Anonymous Coward | more than 2 years ago | (#41140467)

Then either the Koreans, Japanese, or Chinese would win. Because said war would be fought on the battlefield of videogames :)

I hope to hell older videogames like Starcraft era RTSes where they weren't pay to win however...

Re:"I like turtles" (3, Insightful)

readin (838620) | more than 2 years ago | (#41140785)

If you can persuade both sides to not show up, I applaud you. If you can only persuade the enlightened democratic countries to not show up, then soon we will all be ruled by the likes of Kim Jung Il, Stalin, and Mao. (What's it called when you mention someone worse than Hitler, an uber-Godwin?)

Re:"I like turtles" (3, Informative)

Lotana (842533) | more than 2 years ago | (#41145513)

Stranger things have happened in history.

Good example is the Huescar vs Denmark which was declared in 1809 as part of a larger conflict between France and Spain. Then this declaration was literally forgotten before re-discovery by a local historian in 1981!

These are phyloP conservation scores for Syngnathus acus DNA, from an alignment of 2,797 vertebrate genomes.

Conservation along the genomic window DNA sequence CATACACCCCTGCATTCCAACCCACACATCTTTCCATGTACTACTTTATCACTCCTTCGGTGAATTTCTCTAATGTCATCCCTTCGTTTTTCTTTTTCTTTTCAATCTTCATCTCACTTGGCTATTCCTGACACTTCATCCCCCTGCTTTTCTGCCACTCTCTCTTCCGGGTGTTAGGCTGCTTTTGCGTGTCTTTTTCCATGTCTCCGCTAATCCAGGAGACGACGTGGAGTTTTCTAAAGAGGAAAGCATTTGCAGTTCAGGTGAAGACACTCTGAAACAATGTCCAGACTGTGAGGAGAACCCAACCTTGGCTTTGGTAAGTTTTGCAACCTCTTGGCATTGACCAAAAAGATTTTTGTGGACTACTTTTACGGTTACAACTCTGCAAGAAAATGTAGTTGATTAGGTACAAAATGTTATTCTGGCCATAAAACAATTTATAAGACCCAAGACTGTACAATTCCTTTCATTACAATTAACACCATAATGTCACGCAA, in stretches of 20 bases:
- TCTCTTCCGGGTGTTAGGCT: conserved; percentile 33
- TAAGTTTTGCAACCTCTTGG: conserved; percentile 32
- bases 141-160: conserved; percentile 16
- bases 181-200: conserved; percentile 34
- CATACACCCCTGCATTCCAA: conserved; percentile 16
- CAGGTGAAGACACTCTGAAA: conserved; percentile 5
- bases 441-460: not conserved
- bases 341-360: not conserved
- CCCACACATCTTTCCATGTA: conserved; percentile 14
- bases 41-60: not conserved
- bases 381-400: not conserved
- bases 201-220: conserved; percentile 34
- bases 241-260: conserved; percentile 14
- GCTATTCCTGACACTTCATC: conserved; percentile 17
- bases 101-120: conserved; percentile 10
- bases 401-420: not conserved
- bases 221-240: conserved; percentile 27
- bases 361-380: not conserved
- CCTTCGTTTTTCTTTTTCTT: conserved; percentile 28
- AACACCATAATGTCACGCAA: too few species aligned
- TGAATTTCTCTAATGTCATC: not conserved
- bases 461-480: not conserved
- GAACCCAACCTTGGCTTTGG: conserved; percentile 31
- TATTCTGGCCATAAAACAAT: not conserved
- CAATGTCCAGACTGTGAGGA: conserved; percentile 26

In November of the same year the peace treaty was signed thus ending 172 year (!) conflict without a single shot or injury.

There is a whole list of conflicts like this on wikipedia: http://en.wikipedia.org/wiki/List_of_wars_extended_by_diplomatic_irregularity [wikipedia.org]

Re:"I like turtles" (1)

ewieling (90662) | more than 2 years ago | (#41141299)

The soldiers don't have to be human. In the future we will divert valuable national resources to a war without all that messy "soldiers dying" stuff. I'm not sure if this is a good thing. I think one of the (many) reasons the Vietnam war was so unpopular is because the public saw bodies every night on the evening news as they were being unload from the aircraft. I think one of the worst things the USA government has done is to no longer allow the news media to film the bodies coming home. War is horrible. The public should not be shielded from this horror.

Re:"I like turtles" (2)

Aryden (1872756) | more than 2 years ago | (#41141865)

War is the horror of humanity.

I think one of the (many) reasons the Vietnam war was so unpopular is because the public saw bodies every night on the evening news as they were being unload from the aircraft.

Though I can agree, the Vietnam war still lasted 10 years.

I think one of the worst things the USA government has done is to no longer allow the news media to film the bodies coming home.